Using The GroupWise REST API To Batch Import Resources

Some time ago I was asked if it was possible to import a list of resources rather than having to enter them manually in the GroupWise Administration console.  I believe that the organisation who was requesting this had acquired several hundred laptops that they wished to make available to their users for scheduling.  Unsurprisingly, they were not keen on having a user input each laptop as a resource, and having all the possible errors that could involve, not to mention the time that it would take.

Having played around with the GroupWise REST APIs a little when I was creating the million user GroupWise system (see OHM Issue 28, 2015/1, p5-7)  I was sure that I could achieve what they required.  So building on the articles that Tommy Mikkelsen wrote on the subject (in OHM23, OHM24, OHM26) I decided to give it a shot.

What I wanted to do first was find out what the field names were for the fields associated with a resource.  To do that I just used a bowser to access an existing resource, to see the fields.  I manually created a resource with the fields populated that I wanted on a post office then I used a browser to visit

https://<server>:9710/gwadmin-service/domains/<domain name>/postoffices/<postoffice>/resources

Just replace <server>, <domain> and <postoffice> as appropriate.  You will be prompted for authentication credentials.  Just enter the admin credentials, or someone with admin rights to the post office.  This will return a list of the resources on that post office and the fields that each has populated as shown below.

<object xsi:type=”resource” url=”/gwadmin-service/domains/pridom/postoffices/pripost/resources/Laptop%201”>
    <id>RESOURCE.pridom.pripost.Laptop 1</id>
    <name>Laptop 1</name>
    <description>Laptop 1</description>

So now we have the field names we want to use.

  • name
  • domainName
  • postOfficeName
  • owner

This is the really the minimum that we need for the task.  We could include resourceType, but need not. as the default is RESOURCE, the other options being PLACE and ROLE. We could also use some of the additional fields, for instance to set the visibility, description or even the fileId should we wish.  However let’s keep it simple.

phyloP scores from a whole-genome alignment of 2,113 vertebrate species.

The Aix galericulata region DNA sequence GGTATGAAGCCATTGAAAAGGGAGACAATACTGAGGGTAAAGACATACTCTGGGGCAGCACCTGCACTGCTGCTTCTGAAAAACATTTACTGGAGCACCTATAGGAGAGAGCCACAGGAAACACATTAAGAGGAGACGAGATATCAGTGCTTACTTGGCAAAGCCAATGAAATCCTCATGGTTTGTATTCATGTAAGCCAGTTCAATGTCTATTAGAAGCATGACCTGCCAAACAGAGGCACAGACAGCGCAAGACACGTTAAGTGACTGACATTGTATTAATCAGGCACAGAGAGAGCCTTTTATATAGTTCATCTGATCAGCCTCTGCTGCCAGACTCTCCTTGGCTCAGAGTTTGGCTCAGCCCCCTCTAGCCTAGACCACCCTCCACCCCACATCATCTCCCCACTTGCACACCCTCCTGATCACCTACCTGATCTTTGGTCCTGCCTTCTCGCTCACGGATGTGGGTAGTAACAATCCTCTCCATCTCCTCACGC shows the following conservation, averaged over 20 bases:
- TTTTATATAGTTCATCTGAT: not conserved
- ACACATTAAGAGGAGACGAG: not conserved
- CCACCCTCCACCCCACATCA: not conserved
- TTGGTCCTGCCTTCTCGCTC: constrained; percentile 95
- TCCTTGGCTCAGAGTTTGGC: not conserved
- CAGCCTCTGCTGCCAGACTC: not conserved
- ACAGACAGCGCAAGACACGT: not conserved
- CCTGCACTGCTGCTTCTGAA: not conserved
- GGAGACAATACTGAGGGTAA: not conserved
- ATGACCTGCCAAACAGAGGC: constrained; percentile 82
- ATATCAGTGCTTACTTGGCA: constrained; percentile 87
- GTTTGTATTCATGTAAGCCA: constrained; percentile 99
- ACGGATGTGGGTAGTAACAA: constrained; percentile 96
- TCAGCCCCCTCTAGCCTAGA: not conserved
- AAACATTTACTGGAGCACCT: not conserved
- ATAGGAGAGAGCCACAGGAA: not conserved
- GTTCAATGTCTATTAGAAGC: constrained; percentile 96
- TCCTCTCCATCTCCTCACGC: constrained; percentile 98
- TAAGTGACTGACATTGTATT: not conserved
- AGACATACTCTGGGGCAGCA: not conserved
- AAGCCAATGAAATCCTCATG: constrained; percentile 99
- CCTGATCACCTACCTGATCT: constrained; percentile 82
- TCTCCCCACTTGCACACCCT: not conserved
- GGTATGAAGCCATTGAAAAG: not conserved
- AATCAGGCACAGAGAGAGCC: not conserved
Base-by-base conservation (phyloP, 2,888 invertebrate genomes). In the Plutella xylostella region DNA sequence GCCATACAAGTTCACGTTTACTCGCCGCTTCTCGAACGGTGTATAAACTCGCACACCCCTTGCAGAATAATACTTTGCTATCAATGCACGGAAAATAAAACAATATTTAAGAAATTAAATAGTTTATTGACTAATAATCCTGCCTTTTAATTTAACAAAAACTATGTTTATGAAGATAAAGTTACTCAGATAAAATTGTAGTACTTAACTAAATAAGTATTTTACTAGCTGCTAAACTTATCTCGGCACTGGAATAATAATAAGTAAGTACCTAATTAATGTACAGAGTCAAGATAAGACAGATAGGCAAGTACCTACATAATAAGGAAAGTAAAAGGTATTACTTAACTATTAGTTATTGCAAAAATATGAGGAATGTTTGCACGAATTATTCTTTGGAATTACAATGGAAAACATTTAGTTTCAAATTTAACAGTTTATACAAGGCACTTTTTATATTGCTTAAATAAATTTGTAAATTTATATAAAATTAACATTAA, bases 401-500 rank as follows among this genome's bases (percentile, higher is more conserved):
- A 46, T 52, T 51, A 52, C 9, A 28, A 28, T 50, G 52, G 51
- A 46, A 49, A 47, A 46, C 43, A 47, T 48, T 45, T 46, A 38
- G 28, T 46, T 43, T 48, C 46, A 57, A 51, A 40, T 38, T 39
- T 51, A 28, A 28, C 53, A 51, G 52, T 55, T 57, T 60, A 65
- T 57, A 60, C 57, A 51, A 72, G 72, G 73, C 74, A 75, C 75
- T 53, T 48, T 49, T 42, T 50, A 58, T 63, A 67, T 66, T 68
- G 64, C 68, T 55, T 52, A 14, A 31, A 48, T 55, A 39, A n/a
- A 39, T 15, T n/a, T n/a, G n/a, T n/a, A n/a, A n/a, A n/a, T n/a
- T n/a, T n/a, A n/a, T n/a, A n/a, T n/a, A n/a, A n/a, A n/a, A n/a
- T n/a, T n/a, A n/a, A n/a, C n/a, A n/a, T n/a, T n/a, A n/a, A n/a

A sample csv file for the import is:
    pridom,pripost,Laptop 1,rredgrave
    pridom,pripost,Laptop 2,rredgrave
    pridom,pripost,Laptop 3,rredgrave
    pridom,pripost,Laptop 4,rredgrave

You can write the code in whatever environment best suits you.  I decided to write it in PowerShell as that is something that is freely available to all, not to mention than many of Tommy’s original examples were written as PowerShell scripts.  The code I came up with is shown below.


#*** Lets start setting up some static variables :            ***
#*** $mybaseUri is the address of the admin service      ***
#*** $myAdmin and $myPwd are the the credentials of a
user with administrative rights                        ***

$mybaseUri = “”
$myAdmin = “admin”
$myPwd = “n0v3ll”

#*** End of static variables                                           ***

#*** We need to Ignore self minted certificates              ***

add-type @”
    using System.Net;
    using System.Security.Cryptography.
    public class TrustAllCertsPolicy : ICertificatePolicy {
        public bool CheckValidationResult(
            ServicePoint srvPoint, X509Certificate certificate,
            WebRequest request, int certificateProblem) {
            return true;

= New-Object TrustAllCertsPolicy

#*** End Ignore self minted certificates                         ***

#*** Put the authenication Credentials in the correct
format. This should be Base64 encoded and UTF8    ***

$encoded =  [System.Convert]::ToBase64String(
UTF8.GetBytes($myAdmin + “:” + $myPwd ))

$headers = @{Authorization = “Basic “ + $encoded}

#*** Set the file name to import                                    ***
$list = Import-Csv “resources.csv”

#*** Loop through each line in the input csv file            ***

foreach($entry in $list) {
#*** Print out which item we are importing               ***
echo “importing : $entry

#*** Set up the parameters for creating the resource     ***
#*** Domain and post office can be removed if they are
going to be hard coded                              ***

$myGWRes = @{
}| ConvertTo-Json

$myGWRes = [System.Text.Encoding]::UTF8.

#** set up the uri                                                     ***
#** The domain and post office could be hard coded
and excluded from the input file if all resuources   ***
#** are on the same post office                                 ***

$myUri = $myBaseUri +
/domains/” + $entry.domain +
/postoffices/” + $entry.postoffice +

#*** Send the request                                              ***
#*** note I have spread this out over multiple lines       ***
#*** with a backtic ` or grave accent                        ***

$req = Invoke-WebRequest `
-Uri $myUri `
-Headers $headers `
-ContentType application/JSON `
-Body $myGWRes `
-Method POST

#*** You could do something with the response         ***
#***$req if you want, but I won’t.                            ***


This article was first published in OH Magazine Issue 36, 2017/1, p26-27

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